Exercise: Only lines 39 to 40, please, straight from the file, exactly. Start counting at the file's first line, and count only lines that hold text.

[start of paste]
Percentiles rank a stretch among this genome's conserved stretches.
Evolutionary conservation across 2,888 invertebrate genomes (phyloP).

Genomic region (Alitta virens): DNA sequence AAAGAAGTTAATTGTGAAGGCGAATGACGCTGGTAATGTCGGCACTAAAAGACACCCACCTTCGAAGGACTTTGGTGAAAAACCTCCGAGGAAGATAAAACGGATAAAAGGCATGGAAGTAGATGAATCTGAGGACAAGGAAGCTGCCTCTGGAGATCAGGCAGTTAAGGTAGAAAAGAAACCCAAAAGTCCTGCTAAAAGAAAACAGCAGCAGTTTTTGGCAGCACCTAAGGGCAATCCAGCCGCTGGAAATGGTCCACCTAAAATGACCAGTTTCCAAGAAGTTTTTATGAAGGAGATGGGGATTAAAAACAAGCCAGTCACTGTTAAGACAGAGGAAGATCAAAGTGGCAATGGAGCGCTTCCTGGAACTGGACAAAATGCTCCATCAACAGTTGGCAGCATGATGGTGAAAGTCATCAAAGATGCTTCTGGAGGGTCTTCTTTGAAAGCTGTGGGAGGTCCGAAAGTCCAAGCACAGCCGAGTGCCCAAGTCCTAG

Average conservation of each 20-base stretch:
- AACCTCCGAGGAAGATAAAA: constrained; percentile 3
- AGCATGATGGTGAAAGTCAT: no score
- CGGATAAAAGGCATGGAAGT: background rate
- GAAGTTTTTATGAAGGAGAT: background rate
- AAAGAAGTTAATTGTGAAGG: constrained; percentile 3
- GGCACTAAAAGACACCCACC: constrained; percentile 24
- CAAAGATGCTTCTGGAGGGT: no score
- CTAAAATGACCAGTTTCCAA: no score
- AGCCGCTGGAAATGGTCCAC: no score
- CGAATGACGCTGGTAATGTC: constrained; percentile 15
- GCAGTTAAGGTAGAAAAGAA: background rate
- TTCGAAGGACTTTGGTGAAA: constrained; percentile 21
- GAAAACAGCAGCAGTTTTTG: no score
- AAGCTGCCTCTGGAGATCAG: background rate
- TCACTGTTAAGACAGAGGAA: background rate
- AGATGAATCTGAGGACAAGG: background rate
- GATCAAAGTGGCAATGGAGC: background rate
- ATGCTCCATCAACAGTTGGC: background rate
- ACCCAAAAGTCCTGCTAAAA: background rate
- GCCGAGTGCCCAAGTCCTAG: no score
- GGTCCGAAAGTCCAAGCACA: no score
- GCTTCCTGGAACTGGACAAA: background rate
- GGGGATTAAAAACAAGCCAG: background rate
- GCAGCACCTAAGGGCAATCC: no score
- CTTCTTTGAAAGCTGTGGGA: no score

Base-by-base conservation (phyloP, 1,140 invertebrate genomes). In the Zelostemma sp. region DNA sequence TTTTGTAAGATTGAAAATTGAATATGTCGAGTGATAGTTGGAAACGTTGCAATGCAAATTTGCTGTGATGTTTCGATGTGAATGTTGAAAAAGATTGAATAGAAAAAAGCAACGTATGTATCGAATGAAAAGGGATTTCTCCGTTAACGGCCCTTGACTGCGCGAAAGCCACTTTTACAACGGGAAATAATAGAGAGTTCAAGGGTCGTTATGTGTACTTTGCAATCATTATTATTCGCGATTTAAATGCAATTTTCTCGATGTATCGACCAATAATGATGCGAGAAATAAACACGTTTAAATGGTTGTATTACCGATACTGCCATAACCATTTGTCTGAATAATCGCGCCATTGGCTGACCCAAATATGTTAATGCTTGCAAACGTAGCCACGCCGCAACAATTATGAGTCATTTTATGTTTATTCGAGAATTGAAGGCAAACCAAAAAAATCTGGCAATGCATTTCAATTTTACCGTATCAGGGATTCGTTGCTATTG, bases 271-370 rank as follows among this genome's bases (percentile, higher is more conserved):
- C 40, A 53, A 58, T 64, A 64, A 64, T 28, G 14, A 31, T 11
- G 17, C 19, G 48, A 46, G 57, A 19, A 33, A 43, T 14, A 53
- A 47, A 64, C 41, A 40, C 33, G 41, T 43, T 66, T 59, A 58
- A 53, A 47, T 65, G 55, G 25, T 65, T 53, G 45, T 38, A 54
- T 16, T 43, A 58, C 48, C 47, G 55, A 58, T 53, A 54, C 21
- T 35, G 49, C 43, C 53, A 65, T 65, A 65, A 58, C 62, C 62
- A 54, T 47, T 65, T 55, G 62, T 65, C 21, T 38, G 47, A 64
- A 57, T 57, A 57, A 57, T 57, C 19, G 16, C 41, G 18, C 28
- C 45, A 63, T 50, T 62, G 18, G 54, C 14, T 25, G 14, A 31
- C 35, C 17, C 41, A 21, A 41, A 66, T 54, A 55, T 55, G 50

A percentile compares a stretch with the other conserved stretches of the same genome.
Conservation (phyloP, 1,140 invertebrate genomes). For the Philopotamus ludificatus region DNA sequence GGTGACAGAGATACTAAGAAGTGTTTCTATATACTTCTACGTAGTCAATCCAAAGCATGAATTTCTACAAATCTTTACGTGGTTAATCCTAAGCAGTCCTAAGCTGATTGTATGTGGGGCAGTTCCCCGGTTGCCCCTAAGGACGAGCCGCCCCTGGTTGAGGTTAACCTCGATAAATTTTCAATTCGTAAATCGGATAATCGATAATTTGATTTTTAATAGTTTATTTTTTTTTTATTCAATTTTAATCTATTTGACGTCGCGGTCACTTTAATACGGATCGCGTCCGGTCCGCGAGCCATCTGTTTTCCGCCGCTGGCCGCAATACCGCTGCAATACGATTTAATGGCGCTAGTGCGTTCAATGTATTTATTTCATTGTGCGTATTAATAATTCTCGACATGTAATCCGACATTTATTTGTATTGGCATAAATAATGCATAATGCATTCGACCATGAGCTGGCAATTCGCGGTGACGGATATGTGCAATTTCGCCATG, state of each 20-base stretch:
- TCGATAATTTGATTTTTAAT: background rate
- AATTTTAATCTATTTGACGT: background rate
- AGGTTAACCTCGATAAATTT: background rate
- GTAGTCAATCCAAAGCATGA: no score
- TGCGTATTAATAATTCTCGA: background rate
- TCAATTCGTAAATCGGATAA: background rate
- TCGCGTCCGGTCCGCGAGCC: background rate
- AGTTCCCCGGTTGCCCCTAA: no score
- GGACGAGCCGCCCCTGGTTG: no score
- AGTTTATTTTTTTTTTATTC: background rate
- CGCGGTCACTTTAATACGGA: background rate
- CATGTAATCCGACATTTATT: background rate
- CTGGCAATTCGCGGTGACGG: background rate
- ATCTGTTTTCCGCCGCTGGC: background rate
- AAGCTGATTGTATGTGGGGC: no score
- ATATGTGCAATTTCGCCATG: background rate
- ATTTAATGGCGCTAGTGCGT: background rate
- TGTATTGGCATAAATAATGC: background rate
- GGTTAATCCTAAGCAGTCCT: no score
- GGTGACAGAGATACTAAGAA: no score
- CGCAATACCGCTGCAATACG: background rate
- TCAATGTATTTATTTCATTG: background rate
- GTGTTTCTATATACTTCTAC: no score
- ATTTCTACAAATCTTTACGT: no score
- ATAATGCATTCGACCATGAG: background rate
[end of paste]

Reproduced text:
- C 45, A 63, T 50, T 62, G 18, G 54, C 14, T 25, G 14, A 31
- C 35, C 17, C 41, A 21, A 41, A 66, T 54, A 55, T 55, G 50